A New York Times technology reporter has said that the American newspaper has been excluded from this year’s China’s World Internet Conference, set to open on Wednesday in Wuzhen, Zhejiang.
“China’s World Internet Conference calls for an ‘interconnected world shared+governed by all.’ Yet NYTimes excluded for 2nd straight year,” reporter Paul Mozur said on Twitter.
China’s World Internet Conference calls for an “interconnected world shared+governed by all.” Yet NYTimes excluded for 2nd straight year.
— Paul Mozur 孟建国 (@paulmozur) December 13, 2015
The WIC, founded last year, is part of Beijing’s effort to “assume the responsibility of a great network power.”
Lu Wei, China’s “cyberspace minister”, vowed to “build a multilateral, democratic, transparent international Internet governance system that will better benefit the whole world,” China Daily reported. However, in a press conference last week, Lu said China “only welcomes friends.” The Chinese official also denied there is censorship in the country.
The three-day event, to be held in the scenic water town of Wuzhen along China’s east coast, boasts over 2,000 guests from more than 120 countries this year.
— China Daily (@ChinaDaily) December 14, 2015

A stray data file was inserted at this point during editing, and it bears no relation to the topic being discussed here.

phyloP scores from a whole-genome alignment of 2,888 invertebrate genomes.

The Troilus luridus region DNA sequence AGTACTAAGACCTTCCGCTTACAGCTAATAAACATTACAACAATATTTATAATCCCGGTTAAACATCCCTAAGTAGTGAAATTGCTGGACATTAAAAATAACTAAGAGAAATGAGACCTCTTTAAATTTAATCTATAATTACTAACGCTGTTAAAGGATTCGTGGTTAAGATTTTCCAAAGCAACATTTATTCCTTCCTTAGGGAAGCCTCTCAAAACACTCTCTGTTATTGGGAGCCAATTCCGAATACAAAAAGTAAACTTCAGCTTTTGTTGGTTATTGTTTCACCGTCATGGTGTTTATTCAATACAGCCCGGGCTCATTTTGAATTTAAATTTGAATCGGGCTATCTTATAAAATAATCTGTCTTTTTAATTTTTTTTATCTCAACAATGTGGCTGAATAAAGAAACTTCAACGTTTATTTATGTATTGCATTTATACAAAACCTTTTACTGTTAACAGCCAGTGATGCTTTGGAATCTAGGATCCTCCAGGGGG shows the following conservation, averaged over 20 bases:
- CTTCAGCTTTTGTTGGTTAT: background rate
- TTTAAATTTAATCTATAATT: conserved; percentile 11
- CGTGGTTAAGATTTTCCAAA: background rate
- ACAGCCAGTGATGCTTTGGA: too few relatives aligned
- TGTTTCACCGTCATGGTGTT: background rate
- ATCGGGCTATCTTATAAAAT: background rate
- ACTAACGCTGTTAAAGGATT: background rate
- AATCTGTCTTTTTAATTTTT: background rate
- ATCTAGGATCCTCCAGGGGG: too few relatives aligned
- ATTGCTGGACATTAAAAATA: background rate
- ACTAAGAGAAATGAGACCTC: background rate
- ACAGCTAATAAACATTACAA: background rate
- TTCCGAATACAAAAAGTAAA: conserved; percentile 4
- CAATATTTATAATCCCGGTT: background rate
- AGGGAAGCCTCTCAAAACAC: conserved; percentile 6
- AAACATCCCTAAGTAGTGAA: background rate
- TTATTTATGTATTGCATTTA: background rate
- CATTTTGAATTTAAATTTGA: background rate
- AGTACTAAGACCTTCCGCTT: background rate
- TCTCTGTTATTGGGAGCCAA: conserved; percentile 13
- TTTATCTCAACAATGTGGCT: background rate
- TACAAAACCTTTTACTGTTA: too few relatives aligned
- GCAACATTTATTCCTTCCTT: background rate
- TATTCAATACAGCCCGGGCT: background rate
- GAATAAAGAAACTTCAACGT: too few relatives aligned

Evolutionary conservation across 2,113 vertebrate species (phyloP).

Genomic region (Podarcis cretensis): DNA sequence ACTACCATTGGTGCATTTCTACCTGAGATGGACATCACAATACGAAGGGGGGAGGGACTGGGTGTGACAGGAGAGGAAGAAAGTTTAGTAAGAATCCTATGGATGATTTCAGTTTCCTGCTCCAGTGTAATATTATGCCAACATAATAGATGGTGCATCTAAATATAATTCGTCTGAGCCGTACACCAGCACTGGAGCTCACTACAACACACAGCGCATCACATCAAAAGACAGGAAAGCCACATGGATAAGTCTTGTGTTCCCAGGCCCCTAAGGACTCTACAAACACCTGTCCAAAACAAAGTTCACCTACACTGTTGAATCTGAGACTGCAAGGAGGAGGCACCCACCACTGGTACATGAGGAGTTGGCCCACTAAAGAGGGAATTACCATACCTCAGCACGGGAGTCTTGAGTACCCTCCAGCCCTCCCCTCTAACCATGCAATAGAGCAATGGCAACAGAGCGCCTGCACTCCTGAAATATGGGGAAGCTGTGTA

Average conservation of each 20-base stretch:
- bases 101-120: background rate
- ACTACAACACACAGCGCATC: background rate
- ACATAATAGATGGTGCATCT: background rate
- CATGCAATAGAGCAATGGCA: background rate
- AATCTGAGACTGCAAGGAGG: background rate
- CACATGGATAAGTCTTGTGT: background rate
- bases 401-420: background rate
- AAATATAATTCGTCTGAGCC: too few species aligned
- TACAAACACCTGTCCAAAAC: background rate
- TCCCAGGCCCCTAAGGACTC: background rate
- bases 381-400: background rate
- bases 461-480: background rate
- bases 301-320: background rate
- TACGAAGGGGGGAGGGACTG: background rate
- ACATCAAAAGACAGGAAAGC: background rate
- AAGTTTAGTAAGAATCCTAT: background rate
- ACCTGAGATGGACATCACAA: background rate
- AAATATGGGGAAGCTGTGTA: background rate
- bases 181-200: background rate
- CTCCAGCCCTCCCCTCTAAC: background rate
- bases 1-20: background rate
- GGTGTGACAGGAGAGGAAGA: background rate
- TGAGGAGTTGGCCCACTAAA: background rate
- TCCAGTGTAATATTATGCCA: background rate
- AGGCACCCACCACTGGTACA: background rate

According to the WIC official website, foreign government leaders set to attend the conference include Russian Prime Minister Dmitry Medvedev, Pakistani Prime Minister Muhammad Nawaz Sharif, Kazakhstan’s Prime Minister Karim Massimov, Kyrgyzstan’s Prime Minister Surrey Aliyev, and Tajikistan’s Prime Minister Kokhir Rasulzoda.
Hong Kong’s newly-appointed Secretary for Innovation and Technology, Nicholas Yang Wei-hsiung, will also attend the “Wuzhen Summit”.
Others on the guest list include the heads of Chinese internet and technology companies such as Alibaba, Baidu, Tencent, Sohu, Netease, Xiaomi and Sina. Overseas companies sending representatives include Nokia, Apple, Microsoft, Yahoo, Qualcomm, Siemens and IBM.
Chinese President Xi Jinping is set to deliver a keynote speech at the opening ceremony.